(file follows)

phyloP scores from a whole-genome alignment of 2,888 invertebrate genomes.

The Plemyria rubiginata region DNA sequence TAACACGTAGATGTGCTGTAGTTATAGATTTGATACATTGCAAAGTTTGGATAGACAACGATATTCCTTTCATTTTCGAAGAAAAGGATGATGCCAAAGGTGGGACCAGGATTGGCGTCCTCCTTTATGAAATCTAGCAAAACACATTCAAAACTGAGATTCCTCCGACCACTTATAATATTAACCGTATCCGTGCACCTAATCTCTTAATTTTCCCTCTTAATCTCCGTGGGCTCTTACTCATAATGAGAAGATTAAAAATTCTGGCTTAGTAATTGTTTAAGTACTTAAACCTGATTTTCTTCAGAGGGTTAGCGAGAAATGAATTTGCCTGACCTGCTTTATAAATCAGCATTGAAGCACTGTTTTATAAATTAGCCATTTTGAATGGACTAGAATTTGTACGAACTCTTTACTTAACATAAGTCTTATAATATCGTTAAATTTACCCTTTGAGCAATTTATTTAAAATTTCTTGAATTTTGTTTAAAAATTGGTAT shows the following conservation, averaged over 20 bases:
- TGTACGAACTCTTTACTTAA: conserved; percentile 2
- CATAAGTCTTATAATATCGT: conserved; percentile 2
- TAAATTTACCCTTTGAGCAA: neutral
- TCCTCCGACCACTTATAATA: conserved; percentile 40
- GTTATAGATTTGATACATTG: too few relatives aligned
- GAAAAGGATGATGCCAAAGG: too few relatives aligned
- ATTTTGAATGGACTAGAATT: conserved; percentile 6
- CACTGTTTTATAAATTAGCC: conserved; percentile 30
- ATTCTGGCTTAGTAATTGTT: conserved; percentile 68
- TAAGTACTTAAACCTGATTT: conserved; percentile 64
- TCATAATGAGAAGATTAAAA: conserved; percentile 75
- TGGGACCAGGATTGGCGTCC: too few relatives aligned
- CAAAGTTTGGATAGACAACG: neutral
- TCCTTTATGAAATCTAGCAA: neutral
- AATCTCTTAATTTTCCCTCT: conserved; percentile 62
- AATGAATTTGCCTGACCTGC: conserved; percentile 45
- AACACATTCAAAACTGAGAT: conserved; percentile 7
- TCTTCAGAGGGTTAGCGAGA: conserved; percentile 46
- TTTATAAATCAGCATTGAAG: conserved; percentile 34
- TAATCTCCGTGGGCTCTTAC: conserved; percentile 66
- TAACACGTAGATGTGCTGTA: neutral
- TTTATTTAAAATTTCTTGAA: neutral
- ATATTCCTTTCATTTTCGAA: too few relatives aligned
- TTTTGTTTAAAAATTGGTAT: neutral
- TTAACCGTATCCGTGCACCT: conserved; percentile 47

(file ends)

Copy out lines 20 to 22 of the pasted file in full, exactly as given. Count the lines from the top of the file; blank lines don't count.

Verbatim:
- TCTTCAGAGGGTTAGCGAGA: conserved; percentile 46
- TTTATAAATCAGCATTGAAG: conserved; percentile 34
- TAATCTCCGTGGGCTCTTAC: conserved; percentile 66